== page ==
If you think consumers are confused by, or skeptical of, food labels such as organic, cage-free, free range and all natural, get ready for the next big thing: regenerative agriculture.

Regenerative agriculture does not have a single definition. In its simplest sense, “regenerative” refers to farming practices that improve soil health. However, unlike organic claims, this assertion is not tied to any standards and does not require verification. This may partially be because the practice is still so new.  

Image courtesy of Apricot Lane Farm

Some farms are early adopters of this new standard and have been reaping the benefits. Consider Apricot Lane Farms, a former lifeless 214-acre farm that was reawakened by the introduction of biodiversity through regenerative methods. Apricot Lane Farm’s story of regeneration is now gaining attention through its award-winning and critically acclaimed documentary, The Biggest Little Farm.

Larger companies are getting on board too. General Mills, PepsiCo, and Nestle have announced their commitment to supporting regenerative practices. Whole Foods is another supporter of the practice and sparked consumer interest in regeneration by stocking its shelves with such products and announcing the practice as the upcoming largest food trend.
Image courtesy of Unilever

Furthermore, this year, multinational companies, Unilever, Axa, and Tikehau Capital announced their plan to each invest 100 million euros ($104 million) into a 1 billion euro ($1.06 billion) regenerative agriculture fund, to pool resources that will support regenerative technological innovations.

Despite rising corporate interest in regenerative practices, consumers are not quite there….yet.  A 2021 Food & Health study found that 42% of Americans believe their individual food and beverage consumption has a moderate to significant environmental impact.  Yet, only 19% of consumers have heard of regenerative agriculture. Once the term was defined, consumers perceived it to be better for the land and to produce more nutritious foods.

Consumers are still hesitant to change their behavior, with a recent survey from the International Food Information Council (IFIC), finding that among the 1,000 U.S. adults surveyed, 66% would buy a standard breakfast cereal over its more expensive ‘regenerative’ counterpart.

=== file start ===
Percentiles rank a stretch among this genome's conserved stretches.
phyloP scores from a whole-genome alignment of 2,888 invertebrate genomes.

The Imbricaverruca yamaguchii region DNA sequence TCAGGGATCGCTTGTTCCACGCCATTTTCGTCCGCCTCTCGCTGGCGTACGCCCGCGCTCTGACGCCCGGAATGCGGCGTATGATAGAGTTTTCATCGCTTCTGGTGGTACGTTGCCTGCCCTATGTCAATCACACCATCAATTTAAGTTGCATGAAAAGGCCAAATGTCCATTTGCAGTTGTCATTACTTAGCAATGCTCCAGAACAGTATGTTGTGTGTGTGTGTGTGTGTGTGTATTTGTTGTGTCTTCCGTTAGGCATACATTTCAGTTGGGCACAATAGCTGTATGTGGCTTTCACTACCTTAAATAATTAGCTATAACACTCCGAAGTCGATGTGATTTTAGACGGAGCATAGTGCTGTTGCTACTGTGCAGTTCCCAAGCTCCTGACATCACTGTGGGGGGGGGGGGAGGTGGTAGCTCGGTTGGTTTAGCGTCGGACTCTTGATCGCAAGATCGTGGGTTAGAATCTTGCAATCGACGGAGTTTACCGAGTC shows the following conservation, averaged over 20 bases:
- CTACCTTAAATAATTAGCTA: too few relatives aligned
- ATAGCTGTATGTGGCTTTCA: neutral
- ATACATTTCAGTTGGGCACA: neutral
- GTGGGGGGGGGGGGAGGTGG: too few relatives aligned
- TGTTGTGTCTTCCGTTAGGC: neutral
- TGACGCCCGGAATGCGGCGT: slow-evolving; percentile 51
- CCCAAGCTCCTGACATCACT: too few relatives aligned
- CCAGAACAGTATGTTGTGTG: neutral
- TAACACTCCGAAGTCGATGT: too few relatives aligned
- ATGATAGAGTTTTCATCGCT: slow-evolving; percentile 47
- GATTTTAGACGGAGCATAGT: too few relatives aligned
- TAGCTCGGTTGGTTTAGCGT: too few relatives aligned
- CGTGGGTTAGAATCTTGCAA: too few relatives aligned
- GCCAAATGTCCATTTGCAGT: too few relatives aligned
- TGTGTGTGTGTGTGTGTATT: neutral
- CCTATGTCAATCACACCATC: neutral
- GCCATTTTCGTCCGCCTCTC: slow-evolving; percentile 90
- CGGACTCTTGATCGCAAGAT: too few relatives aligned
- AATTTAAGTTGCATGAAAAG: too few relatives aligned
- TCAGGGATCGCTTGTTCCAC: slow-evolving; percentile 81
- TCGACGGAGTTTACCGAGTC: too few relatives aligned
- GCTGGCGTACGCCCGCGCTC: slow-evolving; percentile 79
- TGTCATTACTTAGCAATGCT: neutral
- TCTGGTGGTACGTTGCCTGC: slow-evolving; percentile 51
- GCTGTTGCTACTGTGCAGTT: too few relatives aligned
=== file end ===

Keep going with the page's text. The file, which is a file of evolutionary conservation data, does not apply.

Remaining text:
This gap in consumer understanding has not thwarted progress. The Regenerative Organic Alliance (ROA) has taken regenerative agriculture a step further by combining its practices with that of organic farming. Since its formation in 2017, the ROA has designed the Regenerative Organic Certified (ROC) standard. To qualify for this standard, farms must be USDA organic and meet specific requirements for three pillars: soil health, animal welfare, and social fairness.

Since achieving the Regenerative Organic Certification can take a lot of time and resources, only a handful of producers have met the requirements. Early pioneers of the certification, Alexandre Family Farm, Dr. Bronner’s and Lotus Foods, were featured at Natural Products Expo West in March.

Image courtesy of Navitas Organics

Senior Vice President of New Hope Network, Carlotta Mast, spoke about the introduction of regenerative agriculture at Expo West, explaining how it’s another way for the natural and organic foods industry to define itself. Perhaps proving its place in the natural foods industry, a new NEXTY award category was created to recognize the best ‘New Organic or Regenerative Organic Certified Product’. The winner of this award was Navitas Organics, the first company to sell regenerative organic certified cacao powder.

While “regenerative farming” may still be in its infancy, it may reinforce consumers’ interest in sustainability and act as a future differentiator for your brand story. As you develop your brand, think deeply about what matters to your consumer now and in the future. If you’re interested in better understanding the future of health and wellness and what role your brand could play, please do not hesitate to reach out.
Caroline Andrews

Caroline is a Bentley University senior studying marketing, media and entrepreneurship. At Compass Marketing, she manages all the Social Media and Content marketing efforts in addition to assisting with business development activities.

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